In 2 Machabees, we have the reference cited by the Catholic Church to support Purgatory.
12:43 And when he had made a gathering throughout the company to the sum of two thousand drachms of silver, he sent it to Jerusalem to offer a sin offering, doing therein very well and honestly, in that he was mindful of the resurrection: 12:44 For if he had not hoped that they that were slain should have risen again, it had been superfluous and vain to pray for the dead. 12:45 And also in that he perceived that there was great favour laid up for those that died godly, it was an holy and good thought. Whereupon he made a reconciliation for the dead, that they might be delivered from sin.
Protestants do not believe that living Christians should pray for the dead.
If one would read a few verses earlier in 2 Machabees 12, he would learn that God killed these people because of idolatry.
12:39 And upon the day following, as the use had been, Judas and his company came to take up the bodies of them that were slain, and to bury them with their kinsmen in their fathers’ graves. 12:40 Now under the coats of every one that was slain they found things consecrated to the idols of the Jamnites, which is forbidden the Jews by the law. Then every man saw that this was the cause wherefore they were slain.
According to Catholicism, if you die in the state of mortal sin, which idolatry is, you’ll go straight to hell when you die. Therefore, according to Catholic doctrine, Judas Machabees was WRONG in suggesting that the people should “pray for the dead, that they may be loosed from sins” (verse 46).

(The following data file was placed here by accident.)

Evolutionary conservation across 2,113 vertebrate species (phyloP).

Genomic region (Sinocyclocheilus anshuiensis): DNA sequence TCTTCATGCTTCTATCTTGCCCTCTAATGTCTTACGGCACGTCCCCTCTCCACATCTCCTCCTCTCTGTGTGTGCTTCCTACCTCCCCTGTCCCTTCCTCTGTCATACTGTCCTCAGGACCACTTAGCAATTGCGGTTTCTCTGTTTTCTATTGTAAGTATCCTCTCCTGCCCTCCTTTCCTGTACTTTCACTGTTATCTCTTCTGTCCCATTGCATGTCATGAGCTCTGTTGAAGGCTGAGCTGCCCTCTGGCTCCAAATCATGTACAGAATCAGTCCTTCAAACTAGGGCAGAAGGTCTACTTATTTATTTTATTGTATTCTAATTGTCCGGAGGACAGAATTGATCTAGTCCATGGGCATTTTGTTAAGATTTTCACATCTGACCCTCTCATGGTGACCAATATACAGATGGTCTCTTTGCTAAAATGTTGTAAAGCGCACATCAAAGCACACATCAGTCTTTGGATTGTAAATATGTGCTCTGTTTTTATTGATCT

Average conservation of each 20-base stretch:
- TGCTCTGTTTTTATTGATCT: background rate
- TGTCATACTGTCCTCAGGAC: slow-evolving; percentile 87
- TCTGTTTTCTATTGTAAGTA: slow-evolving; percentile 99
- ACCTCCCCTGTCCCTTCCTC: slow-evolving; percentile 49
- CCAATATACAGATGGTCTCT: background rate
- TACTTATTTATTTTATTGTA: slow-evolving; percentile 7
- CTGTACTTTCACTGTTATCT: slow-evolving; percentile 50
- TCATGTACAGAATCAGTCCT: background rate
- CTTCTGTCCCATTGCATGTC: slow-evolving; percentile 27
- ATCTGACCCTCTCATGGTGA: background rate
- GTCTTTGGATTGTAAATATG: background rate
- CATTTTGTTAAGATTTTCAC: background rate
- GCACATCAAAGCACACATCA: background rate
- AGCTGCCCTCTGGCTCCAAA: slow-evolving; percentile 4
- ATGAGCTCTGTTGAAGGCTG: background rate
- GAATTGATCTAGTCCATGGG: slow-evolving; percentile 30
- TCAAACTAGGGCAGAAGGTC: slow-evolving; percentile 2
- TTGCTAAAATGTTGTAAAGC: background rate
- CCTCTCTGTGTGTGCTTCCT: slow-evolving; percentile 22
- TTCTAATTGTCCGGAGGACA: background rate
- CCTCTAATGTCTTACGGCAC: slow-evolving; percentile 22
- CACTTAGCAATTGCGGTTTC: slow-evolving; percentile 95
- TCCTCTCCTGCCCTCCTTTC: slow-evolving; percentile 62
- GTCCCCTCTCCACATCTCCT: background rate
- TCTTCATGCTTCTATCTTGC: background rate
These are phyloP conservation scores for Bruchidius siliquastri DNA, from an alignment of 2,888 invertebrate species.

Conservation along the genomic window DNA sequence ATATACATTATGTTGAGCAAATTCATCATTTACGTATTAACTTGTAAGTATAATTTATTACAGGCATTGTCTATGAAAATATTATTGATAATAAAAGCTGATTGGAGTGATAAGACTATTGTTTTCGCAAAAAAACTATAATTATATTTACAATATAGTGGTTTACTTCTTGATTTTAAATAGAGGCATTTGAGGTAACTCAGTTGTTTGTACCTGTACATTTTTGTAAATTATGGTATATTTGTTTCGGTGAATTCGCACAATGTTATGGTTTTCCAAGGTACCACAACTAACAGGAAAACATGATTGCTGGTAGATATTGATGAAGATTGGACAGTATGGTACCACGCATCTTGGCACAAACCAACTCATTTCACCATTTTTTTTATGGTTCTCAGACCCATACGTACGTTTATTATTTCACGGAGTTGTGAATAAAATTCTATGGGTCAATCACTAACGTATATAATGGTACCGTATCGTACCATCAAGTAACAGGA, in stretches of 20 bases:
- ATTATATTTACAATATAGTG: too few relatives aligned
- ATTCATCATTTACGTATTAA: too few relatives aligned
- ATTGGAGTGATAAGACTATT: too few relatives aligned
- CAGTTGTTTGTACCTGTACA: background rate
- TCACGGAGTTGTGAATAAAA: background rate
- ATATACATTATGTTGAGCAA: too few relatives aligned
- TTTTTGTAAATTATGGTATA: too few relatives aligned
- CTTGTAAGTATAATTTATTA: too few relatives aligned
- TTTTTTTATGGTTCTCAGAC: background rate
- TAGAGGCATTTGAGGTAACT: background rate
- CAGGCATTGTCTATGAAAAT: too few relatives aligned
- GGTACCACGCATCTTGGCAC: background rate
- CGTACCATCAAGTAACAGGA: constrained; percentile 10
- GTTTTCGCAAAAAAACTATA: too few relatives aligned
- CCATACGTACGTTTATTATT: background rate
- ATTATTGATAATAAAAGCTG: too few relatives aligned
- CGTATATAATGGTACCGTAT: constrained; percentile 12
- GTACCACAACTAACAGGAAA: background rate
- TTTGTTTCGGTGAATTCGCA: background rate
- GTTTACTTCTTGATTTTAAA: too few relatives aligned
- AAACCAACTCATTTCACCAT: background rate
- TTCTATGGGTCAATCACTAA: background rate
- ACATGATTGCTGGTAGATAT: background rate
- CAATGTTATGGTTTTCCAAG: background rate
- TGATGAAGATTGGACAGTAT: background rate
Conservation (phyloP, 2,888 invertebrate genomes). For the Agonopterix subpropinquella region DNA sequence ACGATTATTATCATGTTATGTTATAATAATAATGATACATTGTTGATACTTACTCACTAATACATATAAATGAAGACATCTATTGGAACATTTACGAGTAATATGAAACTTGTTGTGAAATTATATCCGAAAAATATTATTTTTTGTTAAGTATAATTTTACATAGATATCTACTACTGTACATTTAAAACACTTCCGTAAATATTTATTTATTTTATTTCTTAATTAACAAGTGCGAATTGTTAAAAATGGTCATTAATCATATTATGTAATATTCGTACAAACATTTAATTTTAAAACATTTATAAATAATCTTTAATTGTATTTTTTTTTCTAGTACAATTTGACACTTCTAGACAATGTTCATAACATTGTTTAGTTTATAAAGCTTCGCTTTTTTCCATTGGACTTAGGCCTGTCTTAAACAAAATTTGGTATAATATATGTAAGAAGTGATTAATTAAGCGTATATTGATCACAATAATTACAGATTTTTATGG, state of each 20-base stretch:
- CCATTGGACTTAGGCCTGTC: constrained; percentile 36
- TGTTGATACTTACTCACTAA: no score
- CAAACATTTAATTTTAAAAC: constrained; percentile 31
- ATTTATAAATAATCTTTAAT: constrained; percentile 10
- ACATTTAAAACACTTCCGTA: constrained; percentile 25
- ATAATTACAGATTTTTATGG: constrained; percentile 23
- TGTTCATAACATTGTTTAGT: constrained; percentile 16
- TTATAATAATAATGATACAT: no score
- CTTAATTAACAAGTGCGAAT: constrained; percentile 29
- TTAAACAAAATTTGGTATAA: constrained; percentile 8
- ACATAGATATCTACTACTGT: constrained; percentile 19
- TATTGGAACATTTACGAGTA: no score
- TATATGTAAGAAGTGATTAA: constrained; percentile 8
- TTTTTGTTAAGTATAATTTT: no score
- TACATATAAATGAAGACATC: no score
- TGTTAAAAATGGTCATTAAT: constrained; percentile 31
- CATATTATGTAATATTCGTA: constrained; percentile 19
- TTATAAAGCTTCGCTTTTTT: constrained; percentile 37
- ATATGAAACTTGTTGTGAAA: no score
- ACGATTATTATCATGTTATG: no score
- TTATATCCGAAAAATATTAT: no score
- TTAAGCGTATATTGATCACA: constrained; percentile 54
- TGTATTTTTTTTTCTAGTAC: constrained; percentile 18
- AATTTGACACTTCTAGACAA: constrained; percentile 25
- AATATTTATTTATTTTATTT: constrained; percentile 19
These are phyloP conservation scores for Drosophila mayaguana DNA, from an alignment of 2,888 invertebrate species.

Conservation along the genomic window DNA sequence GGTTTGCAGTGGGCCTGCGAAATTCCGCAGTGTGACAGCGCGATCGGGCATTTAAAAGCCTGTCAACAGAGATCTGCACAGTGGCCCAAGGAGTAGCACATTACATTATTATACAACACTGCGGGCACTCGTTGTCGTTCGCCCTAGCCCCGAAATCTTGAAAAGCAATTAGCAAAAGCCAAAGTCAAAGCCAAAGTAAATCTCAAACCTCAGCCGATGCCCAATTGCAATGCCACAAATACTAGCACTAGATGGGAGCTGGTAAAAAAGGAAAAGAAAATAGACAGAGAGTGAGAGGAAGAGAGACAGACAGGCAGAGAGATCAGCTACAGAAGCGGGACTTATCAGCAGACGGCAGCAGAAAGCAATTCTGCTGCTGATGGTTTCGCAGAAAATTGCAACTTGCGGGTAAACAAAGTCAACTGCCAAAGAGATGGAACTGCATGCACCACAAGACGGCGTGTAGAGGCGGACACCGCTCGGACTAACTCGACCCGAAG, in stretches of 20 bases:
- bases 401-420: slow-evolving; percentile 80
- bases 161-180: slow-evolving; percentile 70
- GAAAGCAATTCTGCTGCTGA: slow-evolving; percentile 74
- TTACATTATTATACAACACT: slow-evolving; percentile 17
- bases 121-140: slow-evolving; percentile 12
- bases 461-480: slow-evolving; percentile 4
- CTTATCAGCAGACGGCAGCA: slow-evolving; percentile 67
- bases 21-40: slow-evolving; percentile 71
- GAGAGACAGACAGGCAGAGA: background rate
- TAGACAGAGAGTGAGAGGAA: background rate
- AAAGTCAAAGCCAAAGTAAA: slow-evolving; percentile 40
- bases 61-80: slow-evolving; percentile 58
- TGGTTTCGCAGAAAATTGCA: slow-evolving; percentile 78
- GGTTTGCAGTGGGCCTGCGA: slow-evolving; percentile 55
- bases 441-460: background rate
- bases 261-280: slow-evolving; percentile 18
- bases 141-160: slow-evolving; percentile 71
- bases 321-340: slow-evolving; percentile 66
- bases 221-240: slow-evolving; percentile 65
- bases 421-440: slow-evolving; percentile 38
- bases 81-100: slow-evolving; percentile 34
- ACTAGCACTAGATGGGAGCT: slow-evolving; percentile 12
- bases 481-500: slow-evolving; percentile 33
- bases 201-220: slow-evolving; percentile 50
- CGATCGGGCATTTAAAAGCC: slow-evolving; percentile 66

For this reason, even Catholics should not attribute authenticity to the book of Machabees as it contradicts their own doctrines.
Idolatry is classified as motal sin by Catholics. According to the Catechism of the Catholic Church, “Sins are rightly evaluated according to their gravity. The distinction between mortal and venial sin, already evident in Scripture, became part of the tradition of the Church. For a sin to be mortal, three conditions must together be met: “Mortal sin is sin whose object is grave matter and which is also committed with full knowledge and deliberate consent.” Grave matter is specified by the Ten Commandments.”
The consequences of mortal sins are also spelled out by the Catechism.
“Mortal sin is a radical possibility of human freedom, as is love itself. It results in the loss of charity and the privation of sanctifying grace, that is, of the state of grace. If it is not redeemed by repentance and God’s forgiveness, it causes exclusion from Christ’s kingdom and the eternal death of hell, for our freedom has the power to make choices for ever, with no turning back.”